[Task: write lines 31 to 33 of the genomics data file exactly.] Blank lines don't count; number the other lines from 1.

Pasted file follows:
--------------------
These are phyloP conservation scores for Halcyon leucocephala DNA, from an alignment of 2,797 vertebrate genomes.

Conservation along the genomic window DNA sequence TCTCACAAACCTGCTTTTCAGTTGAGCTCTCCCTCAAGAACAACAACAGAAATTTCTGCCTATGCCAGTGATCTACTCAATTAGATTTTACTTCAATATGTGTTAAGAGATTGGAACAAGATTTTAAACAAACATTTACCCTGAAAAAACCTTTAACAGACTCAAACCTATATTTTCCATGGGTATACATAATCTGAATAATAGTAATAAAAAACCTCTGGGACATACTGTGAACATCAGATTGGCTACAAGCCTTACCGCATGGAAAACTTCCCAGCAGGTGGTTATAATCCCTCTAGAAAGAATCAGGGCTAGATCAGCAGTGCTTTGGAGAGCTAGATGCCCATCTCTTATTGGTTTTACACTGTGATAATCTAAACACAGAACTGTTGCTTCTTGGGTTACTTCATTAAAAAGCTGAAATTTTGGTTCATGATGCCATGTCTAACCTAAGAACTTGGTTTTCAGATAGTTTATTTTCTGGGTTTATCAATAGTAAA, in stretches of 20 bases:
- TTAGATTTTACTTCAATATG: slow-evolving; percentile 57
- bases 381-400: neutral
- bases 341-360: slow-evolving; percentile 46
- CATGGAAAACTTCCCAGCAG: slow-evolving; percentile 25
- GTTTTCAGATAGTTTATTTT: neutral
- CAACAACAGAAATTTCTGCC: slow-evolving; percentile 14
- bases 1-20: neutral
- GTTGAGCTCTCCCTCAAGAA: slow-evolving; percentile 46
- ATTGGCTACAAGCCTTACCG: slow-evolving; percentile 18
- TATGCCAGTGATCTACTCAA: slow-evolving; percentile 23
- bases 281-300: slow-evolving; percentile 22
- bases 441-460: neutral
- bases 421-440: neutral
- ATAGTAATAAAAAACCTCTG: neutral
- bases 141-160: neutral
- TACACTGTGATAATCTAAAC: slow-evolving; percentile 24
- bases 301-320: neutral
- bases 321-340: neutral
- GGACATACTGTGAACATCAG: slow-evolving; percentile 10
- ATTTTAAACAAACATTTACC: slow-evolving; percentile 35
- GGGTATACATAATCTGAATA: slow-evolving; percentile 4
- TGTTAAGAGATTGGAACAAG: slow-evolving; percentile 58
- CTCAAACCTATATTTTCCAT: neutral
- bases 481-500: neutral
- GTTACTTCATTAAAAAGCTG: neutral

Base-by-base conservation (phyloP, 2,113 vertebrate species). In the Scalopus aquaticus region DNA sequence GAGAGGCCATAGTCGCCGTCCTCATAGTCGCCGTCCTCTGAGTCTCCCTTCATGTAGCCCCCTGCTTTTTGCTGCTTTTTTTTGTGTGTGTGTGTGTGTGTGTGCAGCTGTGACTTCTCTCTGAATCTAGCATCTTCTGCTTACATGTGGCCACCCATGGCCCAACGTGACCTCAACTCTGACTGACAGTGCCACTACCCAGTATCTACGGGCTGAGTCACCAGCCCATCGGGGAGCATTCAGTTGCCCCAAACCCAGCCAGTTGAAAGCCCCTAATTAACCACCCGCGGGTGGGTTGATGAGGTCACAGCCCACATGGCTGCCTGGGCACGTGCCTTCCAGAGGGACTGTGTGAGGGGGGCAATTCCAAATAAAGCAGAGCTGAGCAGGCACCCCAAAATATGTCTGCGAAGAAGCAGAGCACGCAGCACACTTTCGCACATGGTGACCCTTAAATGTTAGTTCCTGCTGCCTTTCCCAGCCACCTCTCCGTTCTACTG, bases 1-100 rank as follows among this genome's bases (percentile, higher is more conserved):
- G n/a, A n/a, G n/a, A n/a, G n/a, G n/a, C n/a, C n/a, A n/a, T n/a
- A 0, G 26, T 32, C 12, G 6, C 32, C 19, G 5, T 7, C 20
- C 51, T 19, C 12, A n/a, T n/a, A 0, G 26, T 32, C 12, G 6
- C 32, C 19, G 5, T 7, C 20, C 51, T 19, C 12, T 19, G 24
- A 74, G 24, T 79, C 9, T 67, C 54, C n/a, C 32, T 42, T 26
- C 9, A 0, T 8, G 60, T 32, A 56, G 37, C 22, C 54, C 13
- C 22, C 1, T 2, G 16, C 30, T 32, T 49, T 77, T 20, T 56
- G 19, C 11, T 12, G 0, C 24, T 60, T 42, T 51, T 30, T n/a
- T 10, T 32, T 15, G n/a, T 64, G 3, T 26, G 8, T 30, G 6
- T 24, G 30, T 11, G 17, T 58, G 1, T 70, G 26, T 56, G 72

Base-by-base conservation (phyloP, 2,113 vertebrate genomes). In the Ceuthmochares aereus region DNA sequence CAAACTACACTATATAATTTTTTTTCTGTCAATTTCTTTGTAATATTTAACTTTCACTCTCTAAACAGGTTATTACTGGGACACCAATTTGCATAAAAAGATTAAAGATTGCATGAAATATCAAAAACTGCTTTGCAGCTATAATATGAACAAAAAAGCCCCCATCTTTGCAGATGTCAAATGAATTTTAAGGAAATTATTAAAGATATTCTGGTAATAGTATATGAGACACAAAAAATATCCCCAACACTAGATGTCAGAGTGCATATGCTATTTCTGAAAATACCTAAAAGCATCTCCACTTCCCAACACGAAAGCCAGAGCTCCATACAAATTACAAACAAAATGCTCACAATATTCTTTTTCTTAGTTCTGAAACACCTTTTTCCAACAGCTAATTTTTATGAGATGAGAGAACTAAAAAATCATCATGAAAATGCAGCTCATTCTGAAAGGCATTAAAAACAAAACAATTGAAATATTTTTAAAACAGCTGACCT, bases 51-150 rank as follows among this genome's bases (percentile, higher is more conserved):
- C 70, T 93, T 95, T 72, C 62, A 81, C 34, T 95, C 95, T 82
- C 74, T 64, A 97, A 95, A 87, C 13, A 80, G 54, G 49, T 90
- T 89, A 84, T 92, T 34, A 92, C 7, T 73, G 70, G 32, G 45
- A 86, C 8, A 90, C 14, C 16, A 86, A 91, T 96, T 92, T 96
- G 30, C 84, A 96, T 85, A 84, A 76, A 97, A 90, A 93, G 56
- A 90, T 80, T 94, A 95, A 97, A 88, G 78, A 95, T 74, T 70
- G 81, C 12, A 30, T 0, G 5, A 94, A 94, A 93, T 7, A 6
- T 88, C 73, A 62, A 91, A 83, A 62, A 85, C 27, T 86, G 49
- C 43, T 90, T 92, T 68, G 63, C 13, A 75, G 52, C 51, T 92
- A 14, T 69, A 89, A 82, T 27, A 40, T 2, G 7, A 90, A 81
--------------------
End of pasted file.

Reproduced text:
- C 51, T 19, C 12, A n/a, T n/a, A 0, G 26, T 32, C 12, G 6
- C 32, C 19, G 5, T 7, C 20, C 51, T 19, C 12, T 19, G 24
- A 74, G 24, T 79, C 9, T 67, C 54, C n/a, C 32, T 42, T 26